Aid Workers Kidnapped in Kutum

3/6/2009 - Two female humanitarian workers in Sudan have been captured by an unamed armed gang. More than half a decade has passed since the resurgence of intense conflict in Sudan's Darfur region with little improvement.

Two aid workers working for the Irish humanitarian charity GOAL were abducted from the town of Kutum in the northern Darfur region.   Today, say UN officials from the African Union peacekeeping mission, armed men abducted Hilda Kawuki, 42 and Sharon Commins, 32 from their compound. Kawuki is from Uganda while Commins hails from Ireland. A Sudanese watchman was also abducted, but was later freed.

This is the third kidnapping in Darfur since March when the International Criminal Court (ICC) issued an arrest warrant for Sudanese President Omar al-Bashir on charges of war crimes and crimes against humanity. Canadian, French, Italian, and Sudanese nationals working for a diverse number of charities have previously been abducted. The region surrounding the town of Kutum is rife with armed gangs. No group has claimed responsibility for the latest round of kidnappings as of yet.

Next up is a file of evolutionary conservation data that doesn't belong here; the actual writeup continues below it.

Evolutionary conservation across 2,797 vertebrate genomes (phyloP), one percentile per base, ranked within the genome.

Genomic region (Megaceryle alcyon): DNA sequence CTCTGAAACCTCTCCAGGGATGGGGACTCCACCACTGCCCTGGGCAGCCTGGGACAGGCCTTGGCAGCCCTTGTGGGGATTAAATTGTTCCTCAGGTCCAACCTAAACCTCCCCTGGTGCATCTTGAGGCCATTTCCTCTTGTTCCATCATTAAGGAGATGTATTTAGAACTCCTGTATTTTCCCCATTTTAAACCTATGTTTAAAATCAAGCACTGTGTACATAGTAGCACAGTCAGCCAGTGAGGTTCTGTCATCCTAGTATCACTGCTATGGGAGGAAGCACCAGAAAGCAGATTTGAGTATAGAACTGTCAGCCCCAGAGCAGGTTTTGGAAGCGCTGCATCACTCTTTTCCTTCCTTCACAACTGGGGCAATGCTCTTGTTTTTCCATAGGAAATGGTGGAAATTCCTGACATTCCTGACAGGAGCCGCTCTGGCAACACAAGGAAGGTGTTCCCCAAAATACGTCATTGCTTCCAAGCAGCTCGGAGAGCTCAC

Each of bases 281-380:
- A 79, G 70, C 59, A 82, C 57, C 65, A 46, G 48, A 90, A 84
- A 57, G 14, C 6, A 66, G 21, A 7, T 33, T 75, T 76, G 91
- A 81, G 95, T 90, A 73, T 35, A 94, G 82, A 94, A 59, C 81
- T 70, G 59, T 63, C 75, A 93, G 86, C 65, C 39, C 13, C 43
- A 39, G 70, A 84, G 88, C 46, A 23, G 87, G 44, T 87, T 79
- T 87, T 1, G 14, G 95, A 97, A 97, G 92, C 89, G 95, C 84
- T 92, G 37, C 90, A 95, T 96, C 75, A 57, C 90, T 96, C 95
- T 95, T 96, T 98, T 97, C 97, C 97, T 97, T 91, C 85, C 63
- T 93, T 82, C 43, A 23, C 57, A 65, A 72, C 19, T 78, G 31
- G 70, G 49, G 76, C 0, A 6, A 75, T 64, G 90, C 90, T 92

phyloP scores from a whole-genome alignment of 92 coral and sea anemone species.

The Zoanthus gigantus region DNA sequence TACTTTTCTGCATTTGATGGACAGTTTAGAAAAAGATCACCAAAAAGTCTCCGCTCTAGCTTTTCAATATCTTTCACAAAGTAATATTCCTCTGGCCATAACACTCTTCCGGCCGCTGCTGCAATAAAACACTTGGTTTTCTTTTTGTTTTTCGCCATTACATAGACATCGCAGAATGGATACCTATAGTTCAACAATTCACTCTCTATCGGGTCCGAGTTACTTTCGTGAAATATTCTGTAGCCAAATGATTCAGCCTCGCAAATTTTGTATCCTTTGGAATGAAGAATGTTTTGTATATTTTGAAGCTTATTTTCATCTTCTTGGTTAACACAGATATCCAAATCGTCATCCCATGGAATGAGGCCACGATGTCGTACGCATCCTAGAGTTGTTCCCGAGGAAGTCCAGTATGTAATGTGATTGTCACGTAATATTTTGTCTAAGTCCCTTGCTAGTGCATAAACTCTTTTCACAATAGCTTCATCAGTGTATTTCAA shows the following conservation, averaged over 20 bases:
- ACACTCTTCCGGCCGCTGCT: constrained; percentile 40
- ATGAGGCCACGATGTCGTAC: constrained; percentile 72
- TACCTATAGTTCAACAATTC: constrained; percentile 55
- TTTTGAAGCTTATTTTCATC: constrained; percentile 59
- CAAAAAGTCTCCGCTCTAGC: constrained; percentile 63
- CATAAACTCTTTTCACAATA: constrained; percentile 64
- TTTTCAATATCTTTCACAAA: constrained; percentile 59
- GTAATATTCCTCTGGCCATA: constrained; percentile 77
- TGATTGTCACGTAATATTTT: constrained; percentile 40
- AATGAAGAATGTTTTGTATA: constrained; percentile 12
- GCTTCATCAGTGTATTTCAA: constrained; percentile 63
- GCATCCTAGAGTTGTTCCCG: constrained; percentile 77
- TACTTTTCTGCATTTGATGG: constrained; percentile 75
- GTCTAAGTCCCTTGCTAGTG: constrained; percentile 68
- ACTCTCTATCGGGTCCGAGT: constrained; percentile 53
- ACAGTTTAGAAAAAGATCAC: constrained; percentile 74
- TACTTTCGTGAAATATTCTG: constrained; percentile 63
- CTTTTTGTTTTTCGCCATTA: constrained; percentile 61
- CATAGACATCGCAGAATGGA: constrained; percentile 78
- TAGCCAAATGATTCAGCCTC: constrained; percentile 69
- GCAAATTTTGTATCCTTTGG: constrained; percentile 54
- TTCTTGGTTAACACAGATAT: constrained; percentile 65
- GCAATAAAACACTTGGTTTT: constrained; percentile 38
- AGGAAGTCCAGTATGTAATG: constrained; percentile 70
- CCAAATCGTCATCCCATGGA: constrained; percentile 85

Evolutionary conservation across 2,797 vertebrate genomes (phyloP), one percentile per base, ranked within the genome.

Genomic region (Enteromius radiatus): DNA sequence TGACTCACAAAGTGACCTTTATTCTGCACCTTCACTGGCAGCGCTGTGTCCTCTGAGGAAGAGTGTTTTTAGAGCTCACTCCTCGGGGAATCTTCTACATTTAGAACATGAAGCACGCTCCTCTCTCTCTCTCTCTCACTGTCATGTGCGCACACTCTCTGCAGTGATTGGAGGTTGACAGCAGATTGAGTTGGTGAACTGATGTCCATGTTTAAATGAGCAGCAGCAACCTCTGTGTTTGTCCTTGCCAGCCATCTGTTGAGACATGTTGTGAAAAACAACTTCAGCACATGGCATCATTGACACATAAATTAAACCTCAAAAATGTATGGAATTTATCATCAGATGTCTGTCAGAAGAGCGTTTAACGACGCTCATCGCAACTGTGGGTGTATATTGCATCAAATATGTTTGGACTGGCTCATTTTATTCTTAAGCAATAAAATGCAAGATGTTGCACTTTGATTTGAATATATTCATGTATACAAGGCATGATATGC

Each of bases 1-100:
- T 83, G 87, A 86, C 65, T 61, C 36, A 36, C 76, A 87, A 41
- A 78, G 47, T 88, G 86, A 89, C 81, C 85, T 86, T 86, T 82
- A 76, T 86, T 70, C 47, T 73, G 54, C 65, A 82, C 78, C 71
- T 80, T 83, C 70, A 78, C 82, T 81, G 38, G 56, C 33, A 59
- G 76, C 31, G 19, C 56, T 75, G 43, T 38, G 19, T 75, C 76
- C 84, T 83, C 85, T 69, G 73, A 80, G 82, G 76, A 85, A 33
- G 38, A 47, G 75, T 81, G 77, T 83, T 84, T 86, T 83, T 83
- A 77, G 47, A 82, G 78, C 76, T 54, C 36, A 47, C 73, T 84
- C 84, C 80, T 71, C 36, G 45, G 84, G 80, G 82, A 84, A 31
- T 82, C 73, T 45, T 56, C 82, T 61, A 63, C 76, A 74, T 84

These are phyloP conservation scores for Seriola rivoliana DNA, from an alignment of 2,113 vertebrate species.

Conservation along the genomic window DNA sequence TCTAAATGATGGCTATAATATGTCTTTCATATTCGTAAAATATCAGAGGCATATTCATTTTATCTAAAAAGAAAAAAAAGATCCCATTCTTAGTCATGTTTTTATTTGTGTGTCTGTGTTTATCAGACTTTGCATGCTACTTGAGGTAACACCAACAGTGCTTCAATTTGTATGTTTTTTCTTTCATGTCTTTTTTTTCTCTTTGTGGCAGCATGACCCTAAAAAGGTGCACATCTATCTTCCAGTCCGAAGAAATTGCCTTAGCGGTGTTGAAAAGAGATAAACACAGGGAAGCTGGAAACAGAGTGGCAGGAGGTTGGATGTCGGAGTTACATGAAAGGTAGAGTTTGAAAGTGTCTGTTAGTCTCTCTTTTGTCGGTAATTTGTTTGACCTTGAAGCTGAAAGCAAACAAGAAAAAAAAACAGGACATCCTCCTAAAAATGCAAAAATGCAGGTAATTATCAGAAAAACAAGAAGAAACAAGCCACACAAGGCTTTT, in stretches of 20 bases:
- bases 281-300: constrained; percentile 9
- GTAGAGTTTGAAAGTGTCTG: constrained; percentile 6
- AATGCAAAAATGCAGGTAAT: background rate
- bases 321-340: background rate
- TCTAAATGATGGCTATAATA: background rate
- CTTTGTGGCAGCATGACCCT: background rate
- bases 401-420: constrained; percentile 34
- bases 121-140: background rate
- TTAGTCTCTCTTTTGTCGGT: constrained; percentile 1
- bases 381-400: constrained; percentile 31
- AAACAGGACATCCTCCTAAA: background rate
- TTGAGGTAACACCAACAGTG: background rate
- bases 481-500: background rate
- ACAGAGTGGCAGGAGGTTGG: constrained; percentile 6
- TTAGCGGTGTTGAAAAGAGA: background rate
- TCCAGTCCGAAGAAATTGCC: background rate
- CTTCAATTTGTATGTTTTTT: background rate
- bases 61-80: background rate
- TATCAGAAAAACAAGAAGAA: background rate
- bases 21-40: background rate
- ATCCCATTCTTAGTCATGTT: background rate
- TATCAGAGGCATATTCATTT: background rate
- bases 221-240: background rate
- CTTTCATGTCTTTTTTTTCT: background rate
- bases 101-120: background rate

The charges laid out by the ICC on al-Bashir are specifically (for war crimes), intentionally attacking civilians and pillaging; and (for crimes against humanity) murder, extermination, forcible transfer, torture and rape. The warrant against al-Bashir is the first ever to be issued to a sitting head of state.

The African Union (AU) has recently decided not to act on the arrest warrant for fear that it would destabalize efforts at peace in the region.  This means that no AU countries will arrest or extradite al-Bashir to the Hague. Other African nations are worried that the ICC is unfairly targeting the continent with more vigour than other countries.

This same day, the Sudan UMMA party and the rebel Justice and Equality Movement (JEM) announced that they have signed an agreement that calls for a transitional government to take over until the elections planned for 2010. This coalition says it seeks a “Sudan that is based on citizenship rights [and] respect,” according to text in possession of the AFP.

The ongoing conflict in Darfur has killed over 300 000 people, with most of the violence escalating since 2003. Most of the casualties have been civilians.